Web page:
Wednesday, June 03, 2015

Changing Our Minds By Training Our Brains

Very important data suggest that we are able to change our thoughts, feelings, and behavior by directly working on making brain changes.  Because of the brain's plasticity, exercise of particular brain functions stimulates growth in the relevant brain regions.  A good example of this was recently reported in The Wall Street Journal, as evidence accumulates that we can treat depression by training the brain. 

We usually think of talk counseling, therapy, and coaching as being activities that influence our social and emotional functioning directly.  Fascinating research finds, however, that successful talk therapies make important brain modifications.  For example, when counseling is effective for clients with anxiety disorders, imaging studies find brain changes that help explain the change

Might it be the case that we can make changes in thoughts, feelings, and performance far more efficiently by intensively training the brain rather than the usual regimen of writing journals, setting goals, and talking to others?  Traditional professionals, from psychiatrists and psychologists to counselors and coaches, have little incentive to pursue this track; their training--and their reimbursement--comes from dispensing medications and talk.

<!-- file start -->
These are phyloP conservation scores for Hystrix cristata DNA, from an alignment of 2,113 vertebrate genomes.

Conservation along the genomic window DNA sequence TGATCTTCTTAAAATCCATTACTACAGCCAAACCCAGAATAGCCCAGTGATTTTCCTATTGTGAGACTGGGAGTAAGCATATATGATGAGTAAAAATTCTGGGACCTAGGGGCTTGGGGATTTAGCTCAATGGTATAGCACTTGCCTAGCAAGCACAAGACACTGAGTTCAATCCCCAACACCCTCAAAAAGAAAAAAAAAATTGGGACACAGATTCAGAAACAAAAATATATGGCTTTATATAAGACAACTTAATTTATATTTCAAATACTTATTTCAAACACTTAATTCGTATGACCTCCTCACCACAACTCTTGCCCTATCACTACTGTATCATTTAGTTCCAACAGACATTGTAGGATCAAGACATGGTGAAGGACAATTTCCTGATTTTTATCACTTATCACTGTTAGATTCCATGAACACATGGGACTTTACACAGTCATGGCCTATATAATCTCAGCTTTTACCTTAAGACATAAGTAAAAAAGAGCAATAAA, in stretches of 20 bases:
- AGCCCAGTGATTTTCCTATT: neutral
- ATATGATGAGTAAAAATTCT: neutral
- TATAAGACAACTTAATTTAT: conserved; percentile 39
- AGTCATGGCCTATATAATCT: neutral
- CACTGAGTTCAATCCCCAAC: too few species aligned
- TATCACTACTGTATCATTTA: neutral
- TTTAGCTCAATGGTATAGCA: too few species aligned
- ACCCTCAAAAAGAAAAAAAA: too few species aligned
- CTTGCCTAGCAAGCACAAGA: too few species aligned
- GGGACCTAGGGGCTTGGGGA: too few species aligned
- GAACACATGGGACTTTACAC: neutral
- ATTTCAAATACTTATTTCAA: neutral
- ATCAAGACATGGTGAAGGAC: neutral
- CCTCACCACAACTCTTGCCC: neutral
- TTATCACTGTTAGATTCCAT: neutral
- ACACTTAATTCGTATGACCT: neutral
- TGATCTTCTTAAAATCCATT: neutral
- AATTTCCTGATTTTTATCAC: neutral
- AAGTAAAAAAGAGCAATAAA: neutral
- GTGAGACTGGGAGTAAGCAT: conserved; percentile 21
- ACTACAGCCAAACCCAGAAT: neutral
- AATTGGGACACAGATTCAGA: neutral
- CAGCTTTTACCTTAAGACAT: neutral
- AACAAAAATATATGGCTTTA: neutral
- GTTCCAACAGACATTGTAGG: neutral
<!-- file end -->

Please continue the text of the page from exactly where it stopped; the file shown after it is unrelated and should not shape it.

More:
Those medications and talk therapies indeed have been shown to be effective; I am not arguing against those.  Rather, I'm suggesting that people might be able to make very profound changes surprisingly quickly by targeting brain functions for intensive training.

Greater trading discipline and more consistent performance?  Greater emotional control and improved focus?  Enhanced cognitive flexibility and creativity?  Improved willpower and ability to sustain the quest for goals?

What if there were a cognitive equivalent of CrossFit that could train all of these?

Before there are enlightening answers, there are promising questions.

Further Reading:  Three Applications of Biofeedback